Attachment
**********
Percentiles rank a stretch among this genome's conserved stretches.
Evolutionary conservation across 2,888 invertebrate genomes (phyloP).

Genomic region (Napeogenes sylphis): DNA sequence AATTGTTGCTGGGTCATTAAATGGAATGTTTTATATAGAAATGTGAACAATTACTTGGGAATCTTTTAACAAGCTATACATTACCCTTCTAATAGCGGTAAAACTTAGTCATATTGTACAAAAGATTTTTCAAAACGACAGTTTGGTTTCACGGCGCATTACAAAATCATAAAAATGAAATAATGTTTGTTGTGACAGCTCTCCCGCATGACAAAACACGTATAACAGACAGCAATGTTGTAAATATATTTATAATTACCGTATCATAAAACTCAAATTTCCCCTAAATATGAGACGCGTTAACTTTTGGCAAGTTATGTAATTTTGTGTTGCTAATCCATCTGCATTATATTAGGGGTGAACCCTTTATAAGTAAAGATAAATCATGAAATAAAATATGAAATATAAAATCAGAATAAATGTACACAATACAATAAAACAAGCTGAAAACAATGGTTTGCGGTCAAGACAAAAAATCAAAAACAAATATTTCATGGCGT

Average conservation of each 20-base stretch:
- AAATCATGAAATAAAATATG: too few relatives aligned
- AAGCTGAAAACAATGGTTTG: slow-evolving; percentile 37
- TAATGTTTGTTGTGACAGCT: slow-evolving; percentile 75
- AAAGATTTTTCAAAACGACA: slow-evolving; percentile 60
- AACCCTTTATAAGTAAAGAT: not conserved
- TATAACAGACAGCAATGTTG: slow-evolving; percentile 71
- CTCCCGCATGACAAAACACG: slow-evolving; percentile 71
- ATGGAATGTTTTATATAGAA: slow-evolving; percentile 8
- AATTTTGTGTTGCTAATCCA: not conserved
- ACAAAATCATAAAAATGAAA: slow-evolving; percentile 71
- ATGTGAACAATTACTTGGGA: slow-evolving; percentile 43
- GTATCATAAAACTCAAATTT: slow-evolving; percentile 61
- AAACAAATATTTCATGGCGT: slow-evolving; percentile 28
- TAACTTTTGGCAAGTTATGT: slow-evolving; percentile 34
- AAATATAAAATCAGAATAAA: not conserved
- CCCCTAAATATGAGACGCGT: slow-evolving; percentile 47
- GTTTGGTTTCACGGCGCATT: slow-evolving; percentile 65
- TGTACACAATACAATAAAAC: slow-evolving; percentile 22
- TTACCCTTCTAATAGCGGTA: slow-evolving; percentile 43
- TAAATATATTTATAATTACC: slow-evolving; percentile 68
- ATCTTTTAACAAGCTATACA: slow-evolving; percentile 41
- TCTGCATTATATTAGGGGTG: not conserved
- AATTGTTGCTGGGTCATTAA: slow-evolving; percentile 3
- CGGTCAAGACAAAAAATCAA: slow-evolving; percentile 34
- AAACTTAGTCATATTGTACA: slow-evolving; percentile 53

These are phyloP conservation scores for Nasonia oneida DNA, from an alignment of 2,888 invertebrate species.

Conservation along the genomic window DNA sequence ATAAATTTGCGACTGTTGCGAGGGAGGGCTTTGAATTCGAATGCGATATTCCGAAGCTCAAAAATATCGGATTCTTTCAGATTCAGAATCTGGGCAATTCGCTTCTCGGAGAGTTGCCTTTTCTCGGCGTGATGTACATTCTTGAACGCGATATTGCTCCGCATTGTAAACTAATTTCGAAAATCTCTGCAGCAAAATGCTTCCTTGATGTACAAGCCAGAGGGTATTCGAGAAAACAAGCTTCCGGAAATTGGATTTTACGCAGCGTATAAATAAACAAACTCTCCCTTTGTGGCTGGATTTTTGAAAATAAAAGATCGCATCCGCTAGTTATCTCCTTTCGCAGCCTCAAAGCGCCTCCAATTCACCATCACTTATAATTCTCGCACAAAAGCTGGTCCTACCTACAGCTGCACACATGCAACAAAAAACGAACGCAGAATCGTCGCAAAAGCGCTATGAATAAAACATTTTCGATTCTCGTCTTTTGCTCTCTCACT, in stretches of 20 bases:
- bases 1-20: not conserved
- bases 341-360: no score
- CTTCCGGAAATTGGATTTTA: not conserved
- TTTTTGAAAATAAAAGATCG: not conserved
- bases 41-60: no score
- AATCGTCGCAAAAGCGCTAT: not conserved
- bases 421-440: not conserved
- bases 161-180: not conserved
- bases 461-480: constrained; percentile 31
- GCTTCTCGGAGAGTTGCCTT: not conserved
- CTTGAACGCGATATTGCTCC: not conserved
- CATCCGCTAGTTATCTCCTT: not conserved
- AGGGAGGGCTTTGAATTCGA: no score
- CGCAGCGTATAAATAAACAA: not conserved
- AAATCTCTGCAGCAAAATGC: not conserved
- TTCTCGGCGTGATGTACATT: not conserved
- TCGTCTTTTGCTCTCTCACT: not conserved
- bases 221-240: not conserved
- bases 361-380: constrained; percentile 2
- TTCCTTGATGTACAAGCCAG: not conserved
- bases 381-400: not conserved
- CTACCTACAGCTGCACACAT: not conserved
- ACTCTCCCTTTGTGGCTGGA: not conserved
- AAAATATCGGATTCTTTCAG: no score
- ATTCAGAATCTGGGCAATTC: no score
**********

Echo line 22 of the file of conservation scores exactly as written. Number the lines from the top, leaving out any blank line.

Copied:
- TGTACACAATACAATAAAAC: slow-evolving; percentile 22